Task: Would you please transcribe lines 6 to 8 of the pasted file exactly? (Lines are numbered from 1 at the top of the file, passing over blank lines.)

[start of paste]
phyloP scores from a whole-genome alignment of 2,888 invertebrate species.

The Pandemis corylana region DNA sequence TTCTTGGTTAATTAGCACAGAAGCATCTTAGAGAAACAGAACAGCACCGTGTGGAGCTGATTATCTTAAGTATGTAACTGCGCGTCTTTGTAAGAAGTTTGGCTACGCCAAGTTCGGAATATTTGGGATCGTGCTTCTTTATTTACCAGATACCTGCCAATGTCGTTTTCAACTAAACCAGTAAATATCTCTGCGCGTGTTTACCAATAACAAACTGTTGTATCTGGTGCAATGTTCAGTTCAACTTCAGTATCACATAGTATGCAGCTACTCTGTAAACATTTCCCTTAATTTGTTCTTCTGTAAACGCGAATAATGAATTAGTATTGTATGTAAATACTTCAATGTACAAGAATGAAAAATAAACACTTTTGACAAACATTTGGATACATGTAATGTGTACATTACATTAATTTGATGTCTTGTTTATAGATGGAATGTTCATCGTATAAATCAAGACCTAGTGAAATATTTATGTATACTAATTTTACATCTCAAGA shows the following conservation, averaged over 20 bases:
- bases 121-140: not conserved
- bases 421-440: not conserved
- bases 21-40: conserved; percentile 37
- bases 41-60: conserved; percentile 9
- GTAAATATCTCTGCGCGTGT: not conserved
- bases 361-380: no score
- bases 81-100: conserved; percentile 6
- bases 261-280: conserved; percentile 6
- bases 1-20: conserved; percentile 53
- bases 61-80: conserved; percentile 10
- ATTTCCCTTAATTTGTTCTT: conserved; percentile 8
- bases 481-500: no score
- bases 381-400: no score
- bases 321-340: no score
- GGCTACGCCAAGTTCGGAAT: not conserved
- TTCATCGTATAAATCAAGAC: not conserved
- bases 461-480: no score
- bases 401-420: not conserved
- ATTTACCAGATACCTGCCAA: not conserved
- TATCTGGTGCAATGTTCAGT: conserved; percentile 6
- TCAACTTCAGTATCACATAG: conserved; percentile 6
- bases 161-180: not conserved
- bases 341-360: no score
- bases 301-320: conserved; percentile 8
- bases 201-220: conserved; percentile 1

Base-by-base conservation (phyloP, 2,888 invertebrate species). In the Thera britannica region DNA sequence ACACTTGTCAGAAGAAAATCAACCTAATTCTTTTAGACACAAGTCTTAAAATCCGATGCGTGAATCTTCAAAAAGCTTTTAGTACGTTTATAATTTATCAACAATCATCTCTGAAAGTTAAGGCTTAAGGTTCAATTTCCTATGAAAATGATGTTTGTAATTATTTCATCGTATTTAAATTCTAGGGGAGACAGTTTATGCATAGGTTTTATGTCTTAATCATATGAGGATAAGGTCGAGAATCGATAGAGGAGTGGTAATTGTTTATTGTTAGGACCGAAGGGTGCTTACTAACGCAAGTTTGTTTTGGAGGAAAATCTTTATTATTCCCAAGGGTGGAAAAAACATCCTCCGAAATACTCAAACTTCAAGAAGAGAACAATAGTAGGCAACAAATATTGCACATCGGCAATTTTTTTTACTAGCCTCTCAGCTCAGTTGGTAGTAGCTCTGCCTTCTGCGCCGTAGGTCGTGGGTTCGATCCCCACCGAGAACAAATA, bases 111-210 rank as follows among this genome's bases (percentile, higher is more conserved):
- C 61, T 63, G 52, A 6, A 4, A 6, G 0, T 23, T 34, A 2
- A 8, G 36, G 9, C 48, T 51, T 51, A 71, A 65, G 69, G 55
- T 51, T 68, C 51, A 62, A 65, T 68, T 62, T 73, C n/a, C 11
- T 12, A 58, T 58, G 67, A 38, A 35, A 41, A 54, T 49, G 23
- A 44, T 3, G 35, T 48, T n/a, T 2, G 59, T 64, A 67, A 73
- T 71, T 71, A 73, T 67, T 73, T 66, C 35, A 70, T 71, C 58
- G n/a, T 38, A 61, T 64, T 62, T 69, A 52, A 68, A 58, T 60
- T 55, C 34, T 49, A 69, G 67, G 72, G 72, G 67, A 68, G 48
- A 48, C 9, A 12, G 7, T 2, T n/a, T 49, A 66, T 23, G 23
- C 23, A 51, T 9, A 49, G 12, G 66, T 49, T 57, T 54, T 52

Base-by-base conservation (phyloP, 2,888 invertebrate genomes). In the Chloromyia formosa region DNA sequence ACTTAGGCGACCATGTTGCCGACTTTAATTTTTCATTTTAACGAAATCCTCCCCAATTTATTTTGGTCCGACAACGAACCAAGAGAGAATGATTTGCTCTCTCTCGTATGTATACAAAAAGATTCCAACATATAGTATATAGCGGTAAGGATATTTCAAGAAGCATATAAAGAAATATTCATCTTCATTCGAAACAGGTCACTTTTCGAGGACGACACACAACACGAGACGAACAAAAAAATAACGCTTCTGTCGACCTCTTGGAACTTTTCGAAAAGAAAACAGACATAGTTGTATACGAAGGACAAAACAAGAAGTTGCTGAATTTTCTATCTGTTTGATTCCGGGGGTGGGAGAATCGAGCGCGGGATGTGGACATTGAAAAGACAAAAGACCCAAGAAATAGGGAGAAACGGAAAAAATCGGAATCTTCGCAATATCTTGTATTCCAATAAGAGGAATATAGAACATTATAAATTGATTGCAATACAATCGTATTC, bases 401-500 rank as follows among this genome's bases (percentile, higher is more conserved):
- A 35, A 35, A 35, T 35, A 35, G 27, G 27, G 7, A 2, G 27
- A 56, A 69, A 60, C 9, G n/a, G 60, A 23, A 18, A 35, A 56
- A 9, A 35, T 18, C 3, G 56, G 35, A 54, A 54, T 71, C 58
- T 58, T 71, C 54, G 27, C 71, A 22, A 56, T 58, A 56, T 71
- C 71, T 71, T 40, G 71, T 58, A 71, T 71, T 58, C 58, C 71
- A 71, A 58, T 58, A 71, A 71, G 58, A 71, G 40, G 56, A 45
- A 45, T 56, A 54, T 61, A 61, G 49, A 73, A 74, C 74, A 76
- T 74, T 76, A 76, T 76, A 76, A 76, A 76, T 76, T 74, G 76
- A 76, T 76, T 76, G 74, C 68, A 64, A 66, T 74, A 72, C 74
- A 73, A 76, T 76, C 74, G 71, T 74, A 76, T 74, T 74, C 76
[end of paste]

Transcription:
- bases 41-60: conserved; percentile 9
- GTAAATATCTCTGCGCGTGT: not conserved
- bases 361-380: no score